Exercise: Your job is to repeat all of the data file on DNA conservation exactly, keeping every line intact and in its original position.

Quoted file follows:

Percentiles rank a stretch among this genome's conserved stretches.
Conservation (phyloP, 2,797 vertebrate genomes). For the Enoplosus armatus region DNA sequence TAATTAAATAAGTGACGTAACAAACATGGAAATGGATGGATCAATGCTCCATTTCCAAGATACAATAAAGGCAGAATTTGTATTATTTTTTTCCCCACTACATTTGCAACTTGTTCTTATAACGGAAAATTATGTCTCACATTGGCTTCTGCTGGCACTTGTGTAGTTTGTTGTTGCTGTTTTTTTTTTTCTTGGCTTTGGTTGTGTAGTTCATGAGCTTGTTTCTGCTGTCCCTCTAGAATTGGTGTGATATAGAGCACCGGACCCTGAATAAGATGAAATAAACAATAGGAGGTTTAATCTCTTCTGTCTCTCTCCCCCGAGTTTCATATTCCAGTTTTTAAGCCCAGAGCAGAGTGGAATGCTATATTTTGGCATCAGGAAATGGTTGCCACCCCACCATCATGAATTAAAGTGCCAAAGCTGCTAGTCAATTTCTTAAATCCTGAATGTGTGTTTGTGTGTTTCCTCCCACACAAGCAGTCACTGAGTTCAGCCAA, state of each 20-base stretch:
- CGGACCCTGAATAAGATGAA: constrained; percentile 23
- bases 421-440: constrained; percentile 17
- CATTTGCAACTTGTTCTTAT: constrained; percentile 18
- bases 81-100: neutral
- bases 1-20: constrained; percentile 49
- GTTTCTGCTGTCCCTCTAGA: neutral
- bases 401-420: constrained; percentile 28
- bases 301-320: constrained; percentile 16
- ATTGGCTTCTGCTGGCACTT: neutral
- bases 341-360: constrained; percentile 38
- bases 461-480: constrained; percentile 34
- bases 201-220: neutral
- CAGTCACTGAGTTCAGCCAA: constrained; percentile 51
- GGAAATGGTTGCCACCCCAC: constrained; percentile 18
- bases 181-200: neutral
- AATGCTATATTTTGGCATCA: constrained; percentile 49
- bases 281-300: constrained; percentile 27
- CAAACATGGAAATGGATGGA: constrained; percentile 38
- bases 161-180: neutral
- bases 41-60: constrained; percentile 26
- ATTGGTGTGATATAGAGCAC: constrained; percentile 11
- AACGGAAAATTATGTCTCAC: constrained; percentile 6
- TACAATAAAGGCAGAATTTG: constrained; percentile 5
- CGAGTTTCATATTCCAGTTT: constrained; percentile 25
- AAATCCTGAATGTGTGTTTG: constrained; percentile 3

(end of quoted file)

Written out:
Percentiles rank a stretch among this genome's conserved stretches.
Conservation (phyloP, 2,797 vertebrate genomes). For the Enoplosus armatus region DNA sequence TAATTAAATAAGTGACGTAACAAACATGGAAATGGATGGATCAATGCTCCATTTCCAAGATACAATAAAGGCAGAATTTGTATTATTTTTTTCCCCACTACATTTGCAACTTGTTCTTATAACGGAAAATTATGTCTCACATTGGCTTCTGCTGGCACTTGTGTAGTTTGTTGTTGCTGTTTTTTTTTTTCTTGGCTTTGGTTGTGTAGTTCATGAGCTTGTTTCTGCTGTCCCTCTAGAATTGGTGTGATATAGAGCACCGGACCCTGAATAAGATGAAATAAACAATAGGAGGTTTAATCTCTTCTGTCTCTCTCCCCCGAGTTTCATATTCCAGTTTTTAAGCCCAGAGCAGAGTGGAATGCTATATTTTGGCATCAGGAAATGGTTGCCACCCCACCATCATGAATTAAAGTGCCAAAGCTGCTAGTCAATTTCTTAAATCCTGAATGTGTGTTTGTGTGTTTCCTCCCACACAAGCAGTCACTGAGTTCAGCCAA, state of each 20-base stretch:
- CGGACCCTGAATAAGATGAA: constrained; percentile 23
- bases 421-440: constrained; percentile 17
- CATTTGCAACTTGTTCTTAT: constrained; percentile 18
- bases 81-100: neutral
- bases 1-20: constrained; percentile 49
- GTTTCTGCTGTCCCTCTAGA: neutral
- bases 401-420: constrained; percentile 28
- bases 301-320: constrained; percentile 16
- ATTGGCTTCTGCTGGCACTT: neutral
- bases 341-360: constrained; percentile 38
- bases 461-480: constrained; percentile 34
- bases 201-220: neutral
- CAGTCACTGAGTTCAGCCAA: constrained; percentile 51
- GGAAATGGTTGCCACCCCAC: constrained; percentile 18
- bases 181-200: neutral
- AATGCTATATTTTGGCATCA: constrained; percentile 49
- bases 281-300: constrained; percentile 27
- CAAACATGGAAATGGATGGA: constrained; percentile 38
- bases 161-180: neutral
- bases 41-60: constrained; percentile 26
- ATTGGTGTGATATAGAGCAC: constrained; percentile 11
- AACGGAAAATTATGTCTCAC: constrained; percentile 6
- TACAATAAAGGCAGAATTTG: constrained; percentile 5
- CGAGTTTCATATTCCAGTTT: constrained; percentile 25
- AAATCCTGAATGTGTGTTTG: constrained; percentile 3